After our grandson was born, a friend of mine said, “You get him amped up on sugar and soda, then drop him back off with his parents. Payback!”

    That’s my plan. And giving them dangerous toys.

    I don’t remove choking hazards, I just tie a string to them.

    • #24
  25. Flicker Coolidge
    Flicker
    @Flicker

    DrewInWisconsin, Oaf (View Comment):

    GrannyDude (View Comment):
    lachrymosity

    Here’s your award!

    award - Diocese of Altoona-Johnstown

    A golden tear cup.

    • #25
  26. Chris Hutchinson Coolidge
    Chris Hutchinson
    @chrishutch13

    First and foremost, I wish you and your family a big congratulations on the new little blessing!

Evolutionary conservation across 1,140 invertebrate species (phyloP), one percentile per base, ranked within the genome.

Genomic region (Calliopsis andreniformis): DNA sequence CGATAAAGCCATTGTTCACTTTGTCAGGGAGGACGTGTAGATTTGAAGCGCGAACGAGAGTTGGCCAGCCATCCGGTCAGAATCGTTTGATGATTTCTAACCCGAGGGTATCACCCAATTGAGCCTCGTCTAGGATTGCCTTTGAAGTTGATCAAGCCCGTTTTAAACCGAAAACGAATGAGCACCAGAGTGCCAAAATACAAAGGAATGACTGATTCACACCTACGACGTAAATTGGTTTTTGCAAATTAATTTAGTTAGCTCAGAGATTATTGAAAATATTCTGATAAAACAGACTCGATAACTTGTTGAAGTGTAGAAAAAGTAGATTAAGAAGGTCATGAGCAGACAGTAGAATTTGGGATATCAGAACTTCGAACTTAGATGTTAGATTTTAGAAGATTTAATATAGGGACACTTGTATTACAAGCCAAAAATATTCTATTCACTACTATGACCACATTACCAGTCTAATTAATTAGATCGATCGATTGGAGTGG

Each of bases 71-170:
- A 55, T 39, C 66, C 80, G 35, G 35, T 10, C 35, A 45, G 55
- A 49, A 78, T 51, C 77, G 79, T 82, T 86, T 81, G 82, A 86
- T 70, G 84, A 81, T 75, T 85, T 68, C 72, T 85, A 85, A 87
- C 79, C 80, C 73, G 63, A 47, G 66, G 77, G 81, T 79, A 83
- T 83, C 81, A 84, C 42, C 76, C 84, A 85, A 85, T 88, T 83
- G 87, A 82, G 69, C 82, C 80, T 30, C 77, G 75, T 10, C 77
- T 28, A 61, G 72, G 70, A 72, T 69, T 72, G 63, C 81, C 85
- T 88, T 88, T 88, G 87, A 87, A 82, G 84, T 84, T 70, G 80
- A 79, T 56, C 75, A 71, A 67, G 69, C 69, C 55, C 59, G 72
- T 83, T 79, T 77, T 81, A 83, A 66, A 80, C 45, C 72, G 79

I’m quite jealous as my oldest is 28 and I’ve seen no indication of him having any children any time soon. I definitely don’t harp on him about it but it makes me sad and I pray about it often.

    I enjoyed reading the different grandparent comments. My wife and I just had a really nice conversation with my parents about it Friday. It was Grandparent’s Day here in Poland and it’s a pretty big deal here so after the kiddo’s talked with them we had a nice conversation about the importance of the grandparent/grandchild relationship. I know I treasured as a child and young adult.

    • #26
  27. Seawriter Contributor
    Seawriter
    @Seawriter

    Chris Hutchinson (View Comment):
    I’m quite jealous as my oldest is 28 and I’ve seen no indication of him having any children any time soon. I definitely don’t harp on him about it but it makes me sad and I pray about it often.